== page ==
The Sad Irony of Unions
Unions help those they represent by trying to raise wages above what they would otherwise be. To the extent they succeed, they reduce the demand for labor in unionized shops. That means more workers have to find employment in non-unionized shops, pushing down wages there. That's especially tough on workers with limited skills and education. The sad irony of unions is that they can only improve the lot of their members at the expense of other workers.
~George Mason economist Russ Roberts in today's LA Times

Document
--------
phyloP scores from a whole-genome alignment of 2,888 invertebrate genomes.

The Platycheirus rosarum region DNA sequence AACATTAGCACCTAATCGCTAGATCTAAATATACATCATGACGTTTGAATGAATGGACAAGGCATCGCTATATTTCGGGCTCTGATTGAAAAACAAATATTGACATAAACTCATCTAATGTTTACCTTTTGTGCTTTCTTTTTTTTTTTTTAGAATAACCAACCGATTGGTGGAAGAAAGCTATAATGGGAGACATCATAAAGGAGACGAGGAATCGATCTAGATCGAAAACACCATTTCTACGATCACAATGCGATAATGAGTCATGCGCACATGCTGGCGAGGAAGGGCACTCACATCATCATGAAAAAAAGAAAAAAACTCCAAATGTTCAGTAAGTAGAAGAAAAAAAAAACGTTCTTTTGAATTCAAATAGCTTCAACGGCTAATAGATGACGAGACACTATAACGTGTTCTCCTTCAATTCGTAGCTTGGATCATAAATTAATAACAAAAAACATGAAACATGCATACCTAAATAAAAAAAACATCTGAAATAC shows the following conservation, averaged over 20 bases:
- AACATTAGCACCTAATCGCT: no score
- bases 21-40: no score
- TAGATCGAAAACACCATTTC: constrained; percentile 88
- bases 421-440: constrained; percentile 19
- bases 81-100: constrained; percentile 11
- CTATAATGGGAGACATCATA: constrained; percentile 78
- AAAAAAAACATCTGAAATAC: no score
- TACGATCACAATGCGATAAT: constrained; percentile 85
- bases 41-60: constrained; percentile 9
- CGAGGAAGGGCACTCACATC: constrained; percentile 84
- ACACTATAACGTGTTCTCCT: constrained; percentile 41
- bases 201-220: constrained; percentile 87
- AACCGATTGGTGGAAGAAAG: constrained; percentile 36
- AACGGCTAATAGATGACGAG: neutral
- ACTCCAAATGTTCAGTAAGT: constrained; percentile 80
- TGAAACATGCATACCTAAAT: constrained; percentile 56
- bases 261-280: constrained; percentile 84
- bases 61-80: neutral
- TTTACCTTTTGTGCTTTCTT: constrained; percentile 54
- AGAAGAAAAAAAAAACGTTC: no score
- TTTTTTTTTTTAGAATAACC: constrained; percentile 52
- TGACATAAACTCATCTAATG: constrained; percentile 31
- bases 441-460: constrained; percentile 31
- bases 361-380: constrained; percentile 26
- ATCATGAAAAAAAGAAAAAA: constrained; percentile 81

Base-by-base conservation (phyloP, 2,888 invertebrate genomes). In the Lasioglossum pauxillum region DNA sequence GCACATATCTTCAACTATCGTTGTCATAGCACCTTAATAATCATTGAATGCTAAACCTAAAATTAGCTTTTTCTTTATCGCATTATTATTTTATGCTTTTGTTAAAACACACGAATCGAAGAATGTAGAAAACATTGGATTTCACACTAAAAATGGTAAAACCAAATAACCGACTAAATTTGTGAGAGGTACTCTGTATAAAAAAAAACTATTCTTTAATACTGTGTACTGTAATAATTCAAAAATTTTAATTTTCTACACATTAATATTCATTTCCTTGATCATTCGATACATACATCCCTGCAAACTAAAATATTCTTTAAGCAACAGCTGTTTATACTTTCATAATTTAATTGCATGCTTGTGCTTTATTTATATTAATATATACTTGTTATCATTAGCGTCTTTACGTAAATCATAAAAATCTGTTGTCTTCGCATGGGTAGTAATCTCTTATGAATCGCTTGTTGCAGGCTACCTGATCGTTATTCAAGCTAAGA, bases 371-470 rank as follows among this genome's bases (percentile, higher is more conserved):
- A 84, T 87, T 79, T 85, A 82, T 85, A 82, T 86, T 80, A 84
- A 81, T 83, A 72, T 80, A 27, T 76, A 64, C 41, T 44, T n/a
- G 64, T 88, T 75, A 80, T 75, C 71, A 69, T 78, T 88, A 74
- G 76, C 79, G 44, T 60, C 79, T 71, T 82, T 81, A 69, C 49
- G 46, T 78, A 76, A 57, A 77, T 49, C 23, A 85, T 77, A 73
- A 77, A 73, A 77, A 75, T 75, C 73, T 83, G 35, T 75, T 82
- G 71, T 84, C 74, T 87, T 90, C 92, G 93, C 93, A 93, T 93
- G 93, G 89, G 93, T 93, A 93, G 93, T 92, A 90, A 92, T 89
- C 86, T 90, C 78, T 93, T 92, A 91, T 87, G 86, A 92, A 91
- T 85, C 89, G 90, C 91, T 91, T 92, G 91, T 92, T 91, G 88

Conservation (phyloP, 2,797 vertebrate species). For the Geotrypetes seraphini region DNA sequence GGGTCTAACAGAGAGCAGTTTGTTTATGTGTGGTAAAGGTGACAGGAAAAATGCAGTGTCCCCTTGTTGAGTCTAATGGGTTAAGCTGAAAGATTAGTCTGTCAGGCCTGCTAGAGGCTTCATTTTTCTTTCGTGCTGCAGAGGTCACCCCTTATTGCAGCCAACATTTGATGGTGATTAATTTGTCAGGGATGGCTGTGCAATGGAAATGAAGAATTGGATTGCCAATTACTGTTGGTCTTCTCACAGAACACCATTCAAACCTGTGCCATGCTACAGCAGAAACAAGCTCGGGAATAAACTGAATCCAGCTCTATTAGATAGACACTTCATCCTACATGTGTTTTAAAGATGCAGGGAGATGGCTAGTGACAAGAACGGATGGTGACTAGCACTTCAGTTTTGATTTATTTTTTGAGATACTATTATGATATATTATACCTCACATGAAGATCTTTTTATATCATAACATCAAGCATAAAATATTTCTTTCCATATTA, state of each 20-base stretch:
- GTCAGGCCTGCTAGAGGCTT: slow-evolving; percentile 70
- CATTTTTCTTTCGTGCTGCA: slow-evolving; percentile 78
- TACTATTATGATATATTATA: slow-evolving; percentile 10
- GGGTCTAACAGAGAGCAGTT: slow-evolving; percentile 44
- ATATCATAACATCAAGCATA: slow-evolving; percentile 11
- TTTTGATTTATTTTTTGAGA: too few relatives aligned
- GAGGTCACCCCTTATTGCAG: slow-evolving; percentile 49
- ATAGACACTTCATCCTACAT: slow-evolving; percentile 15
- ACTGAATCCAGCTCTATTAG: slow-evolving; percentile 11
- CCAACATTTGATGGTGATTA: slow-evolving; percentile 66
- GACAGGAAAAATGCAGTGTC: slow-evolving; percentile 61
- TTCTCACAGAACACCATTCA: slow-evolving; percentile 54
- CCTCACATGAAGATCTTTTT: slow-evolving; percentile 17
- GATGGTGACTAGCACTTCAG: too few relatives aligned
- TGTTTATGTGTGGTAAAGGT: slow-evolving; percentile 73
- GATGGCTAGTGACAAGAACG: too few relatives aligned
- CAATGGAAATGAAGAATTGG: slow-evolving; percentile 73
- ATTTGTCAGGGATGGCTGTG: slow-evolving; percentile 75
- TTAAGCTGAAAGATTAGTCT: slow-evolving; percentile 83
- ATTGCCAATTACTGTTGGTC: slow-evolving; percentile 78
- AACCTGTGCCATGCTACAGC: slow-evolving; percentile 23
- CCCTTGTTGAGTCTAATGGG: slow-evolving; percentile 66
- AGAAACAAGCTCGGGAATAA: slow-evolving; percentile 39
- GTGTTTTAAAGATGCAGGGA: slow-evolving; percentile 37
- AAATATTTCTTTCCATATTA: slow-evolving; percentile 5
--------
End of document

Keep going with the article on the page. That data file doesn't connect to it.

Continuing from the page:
MP: Empirical evidence shows that industries with the largest union wage premiums are precisely the industries with the largest declines in the employment of unionized workers. The tradeoff then is short-run gains of above-market wages for long-run losses of employment for unionized workers. And the other sad irony is the more successful unions are in the short-run, the worse off they and their industry will be in the long-run. Exhibit A: UAW and GM, Ford and Chrysler.